Transposable Elements and Genome Evolution
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Transposable element islands facilitate adaptation to novel environments in an invasive species : Nature Communications : Nature Publishing Group

Transposable element islands facilitate adaptation to novel environments in an invasive species : Nature Communications : Nature Publishing Group | Transposable Elements and Genome Evolution | Scoop.it
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Widespread Genome Reorganization of an Obligate Virus Mutualist

Widespread Genome Reorganization of an Obligate Virus Mutualist | Transposable Elements and Genome Evolution | Scoop.it
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An evolutionary arms race between KRAB zinc-finger genes ZNF91/93 and SVA/L1 retrotransposons : Nature : Nature Publishing Group

An evolutionary arms race between KRAB zinc-finger genes ZNF91/93 and SVA/L1 retrotransposons : Nature : Nature Publishing Group | Transposable Elements and Genome Evolution | Scoop.it
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The Architecture of a Scrambled Genome Reveals Massive Levels of Genomic Rearrangement during Development: Cell

The Architecture of a Scrambled Genome Reveals Massive Levels of Genomic Rearrangement during Development: Cell | Transposable Elements and Genome Evolution | Scoop.it
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Pollen-Specific Activation of Arabidopsis Retrogenes Is Associated with Global Transcriptional Reprogramming

Pollen-Specific Activation of Arabidopsis Retrogenes Is Associated with Global Transcriptional Reprogramming | Transposable Elements and Genome Evolution | Scoop.it
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Genome Biology | Non-exhaustive DNA methylation-mediated transposon silencing in the black truffle genome, a complex fungal genome with massive repeat element content

Genome Biology | Non-exhaustive DNA methylation-mediated transposon silencing in the black truffle genome, a complex fungal genome with massive repeat element content | Transposable Elements and Genome Evolution | Scoop.it

We investigated how an extremely transposon element (TE)-rich organism such as the plant-symbiotic ascomycete truffle Tuber melanosporum exploits DNA methylation to cope with the more than 45,000 repeated elements that populate its genome.

Whole-genome bisulfite sequencing performed on different developmental stages reveals a high fraction of methylated cytosines with a strong preference for CpG sites. The methylation pattern is highly similar among samples and selectively targets TEs rather than genes. A marked trend toward hypomethylation is observed for TEs located within a 1 kb distance from expressed genes, rather than segregated in TE-rich regions of the genome. Approximately 300 hypomethylated or unmethylated TEs are transcriptionally active, with higher expression levels in free-living mycelium compared to fruitbody. Indeed, multiple TE-enriched, copy number variant regions bearing a significant fraction of hypomethylated and expressed TEs are found almost exclusively in free-living mycelium. A reduction of DNA methylation, restricted to non-CpG sites and accompanied by an increase in TE expression, is observed upon treatment of free-living mycelia with 5-azacytidine.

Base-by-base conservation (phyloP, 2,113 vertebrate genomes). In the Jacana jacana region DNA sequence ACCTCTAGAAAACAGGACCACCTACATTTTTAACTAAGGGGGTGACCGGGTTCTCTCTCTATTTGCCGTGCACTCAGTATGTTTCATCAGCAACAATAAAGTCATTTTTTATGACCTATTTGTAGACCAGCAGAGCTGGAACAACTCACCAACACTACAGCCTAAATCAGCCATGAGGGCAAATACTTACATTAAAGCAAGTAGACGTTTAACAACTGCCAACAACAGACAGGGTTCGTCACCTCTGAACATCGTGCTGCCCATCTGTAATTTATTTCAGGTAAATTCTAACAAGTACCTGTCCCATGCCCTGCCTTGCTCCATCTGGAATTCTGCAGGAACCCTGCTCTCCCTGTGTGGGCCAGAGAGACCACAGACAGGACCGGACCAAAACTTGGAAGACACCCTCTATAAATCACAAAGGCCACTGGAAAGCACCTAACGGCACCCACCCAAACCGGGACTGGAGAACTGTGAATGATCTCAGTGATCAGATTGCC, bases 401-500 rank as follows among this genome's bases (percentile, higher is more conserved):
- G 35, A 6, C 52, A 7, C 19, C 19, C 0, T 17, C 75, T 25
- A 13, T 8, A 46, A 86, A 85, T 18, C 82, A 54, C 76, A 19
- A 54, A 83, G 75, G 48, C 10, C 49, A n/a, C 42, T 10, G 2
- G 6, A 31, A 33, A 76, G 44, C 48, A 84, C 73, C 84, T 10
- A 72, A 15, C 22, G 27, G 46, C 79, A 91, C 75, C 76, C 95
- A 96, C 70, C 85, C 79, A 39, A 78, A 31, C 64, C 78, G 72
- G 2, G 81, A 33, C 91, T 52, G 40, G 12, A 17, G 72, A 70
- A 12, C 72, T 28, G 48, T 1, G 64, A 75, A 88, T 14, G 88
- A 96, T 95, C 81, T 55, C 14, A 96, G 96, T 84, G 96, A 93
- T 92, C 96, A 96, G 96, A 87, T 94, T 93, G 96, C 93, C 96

Conclusions. Evidence derived from analysis of the T. melanosporum methylome indicates that a non-exhaustive, partly reversible, methylation process operates in truffles. This allows for the existence of hypomethylated, transcriptionally active TEs that are associated with copy number variant regions of the genome. Non-exhaustive TE methylation may reflect a role of active TEs in promoting genome plasticity and the ability to adapt to sudden environmental changes.


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Natural epigenetic polymorphisms lead to intraspecific variation in Arabidopsis gene imprinting

Natural epigenetic polymorphisms lead to intraspecific variation in Arabidopsis gene imprinting | Transposable Elements and Genome Evolution | Scoop.it
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Speciation in Fungal and Oomycete Plant Pathogens - Annual Review of Phytopathology, 52(1):289

Speciation in Fungal and Oomycete Plant Pathogens - Annual Review of Phytopathology, 52(1):289 | Transposable Elements and Genome Evolution | Scoop.it
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Comparative Analysis of Miscanthus and Saccharum Reveals a Shared Whole-Genome Duplication but Different Evolutionary Fates